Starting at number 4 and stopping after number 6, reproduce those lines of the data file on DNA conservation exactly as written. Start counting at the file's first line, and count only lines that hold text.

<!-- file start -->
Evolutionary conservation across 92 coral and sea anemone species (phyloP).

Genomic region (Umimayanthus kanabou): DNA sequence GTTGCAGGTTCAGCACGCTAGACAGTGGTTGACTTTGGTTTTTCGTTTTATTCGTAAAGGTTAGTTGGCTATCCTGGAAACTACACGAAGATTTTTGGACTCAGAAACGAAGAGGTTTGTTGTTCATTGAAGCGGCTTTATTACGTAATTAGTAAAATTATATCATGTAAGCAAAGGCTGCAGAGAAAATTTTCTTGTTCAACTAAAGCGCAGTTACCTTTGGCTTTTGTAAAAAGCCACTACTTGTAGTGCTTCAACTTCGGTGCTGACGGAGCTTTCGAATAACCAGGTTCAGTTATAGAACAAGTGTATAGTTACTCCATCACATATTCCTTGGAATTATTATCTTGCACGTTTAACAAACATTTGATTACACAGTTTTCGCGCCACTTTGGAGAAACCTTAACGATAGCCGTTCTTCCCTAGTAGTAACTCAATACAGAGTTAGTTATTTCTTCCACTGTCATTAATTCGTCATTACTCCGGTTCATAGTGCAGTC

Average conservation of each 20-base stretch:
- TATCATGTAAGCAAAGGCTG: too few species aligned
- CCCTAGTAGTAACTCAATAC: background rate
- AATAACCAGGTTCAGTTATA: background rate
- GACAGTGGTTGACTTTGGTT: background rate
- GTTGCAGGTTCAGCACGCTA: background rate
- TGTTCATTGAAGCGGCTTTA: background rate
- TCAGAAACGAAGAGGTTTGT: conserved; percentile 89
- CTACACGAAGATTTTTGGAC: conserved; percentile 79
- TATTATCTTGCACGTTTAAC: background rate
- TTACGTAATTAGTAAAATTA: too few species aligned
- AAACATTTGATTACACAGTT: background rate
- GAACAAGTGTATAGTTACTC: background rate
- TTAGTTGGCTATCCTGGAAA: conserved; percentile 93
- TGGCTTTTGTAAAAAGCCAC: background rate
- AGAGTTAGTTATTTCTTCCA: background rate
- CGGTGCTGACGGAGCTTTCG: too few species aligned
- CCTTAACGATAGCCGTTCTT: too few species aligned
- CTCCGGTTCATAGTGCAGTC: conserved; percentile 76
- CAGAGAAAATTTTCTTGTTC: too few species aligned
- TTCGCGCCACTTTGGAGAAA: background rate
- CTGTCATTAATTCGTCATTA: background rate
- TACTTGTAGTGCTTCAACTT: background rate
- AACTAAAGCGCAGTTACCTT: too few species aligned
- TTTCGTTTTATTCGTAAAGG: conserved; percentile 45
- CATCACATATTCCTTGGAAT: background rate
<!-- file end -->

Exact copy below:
- TATCATGTAAGCAAAGGCTG: too few species aligned
- CCCTAGTAGTAACTCAATAC: background rate
- AATAACCAGGTTCAGTTATA: background rate